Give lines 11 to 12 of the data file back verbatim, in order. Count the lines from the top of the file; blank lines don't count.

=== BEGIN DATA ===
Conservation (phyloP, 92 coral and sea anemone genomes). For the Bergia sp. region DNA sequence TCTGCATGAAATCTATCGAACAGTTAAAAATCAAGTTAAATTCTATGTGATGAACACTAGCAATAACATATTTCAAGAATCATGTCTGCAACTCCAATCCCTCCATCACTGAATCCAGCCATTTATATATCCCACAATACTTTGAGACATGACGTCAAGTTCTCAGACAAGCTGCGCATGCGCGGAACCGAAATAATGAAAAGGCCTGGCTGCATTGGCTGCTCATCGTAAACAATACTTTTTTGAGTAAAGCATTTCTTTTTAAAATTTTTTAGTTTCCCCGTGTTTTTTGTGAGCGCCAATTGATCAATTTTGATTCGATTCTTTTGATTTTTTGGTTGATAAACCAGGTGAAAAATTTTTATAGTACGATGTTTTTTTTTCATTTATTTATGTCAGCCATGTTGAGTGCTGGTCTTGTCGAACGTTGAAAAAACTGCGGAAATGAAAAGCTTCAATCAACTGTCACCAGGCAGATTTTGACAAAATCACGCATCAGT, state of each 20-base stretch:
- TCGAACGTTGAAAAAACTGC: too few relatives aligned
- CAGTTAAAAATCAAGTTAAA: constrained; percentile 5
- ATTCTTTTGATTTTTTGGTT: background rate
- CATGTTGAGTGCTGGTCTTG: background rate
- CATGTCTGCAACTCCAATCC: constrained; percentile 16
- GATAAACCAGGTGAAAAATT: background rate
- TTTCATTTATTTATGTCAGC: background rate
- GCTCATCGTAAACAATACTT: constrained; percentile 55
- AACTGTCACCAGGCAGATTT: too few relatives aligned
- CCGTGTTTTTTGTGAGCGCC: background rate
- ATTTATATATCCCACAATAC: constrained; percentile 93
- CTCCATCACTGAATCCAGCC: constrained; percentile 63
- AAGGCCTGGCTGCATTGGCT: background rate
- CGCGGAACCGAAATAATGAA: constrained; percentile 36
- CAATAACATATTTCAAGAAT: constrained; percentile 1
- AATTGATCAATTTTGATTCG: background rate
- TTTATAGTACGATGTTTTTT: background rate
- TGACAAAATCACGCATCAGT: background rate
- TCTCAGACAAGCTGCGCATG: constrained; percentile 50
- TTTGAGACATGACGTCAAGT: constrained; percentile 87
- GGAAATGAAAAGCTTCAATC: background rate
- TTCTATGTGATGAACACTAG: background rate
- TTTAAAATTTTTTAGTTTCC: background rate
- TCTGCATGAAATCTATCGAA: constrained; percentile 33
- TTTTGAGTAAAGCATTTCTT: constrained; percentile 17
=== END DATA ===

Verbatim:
- CCGTGTTTTTTGTGAGCGCC: background rate
- ATTTATATATCCCACAATAC: constrained; percentile 93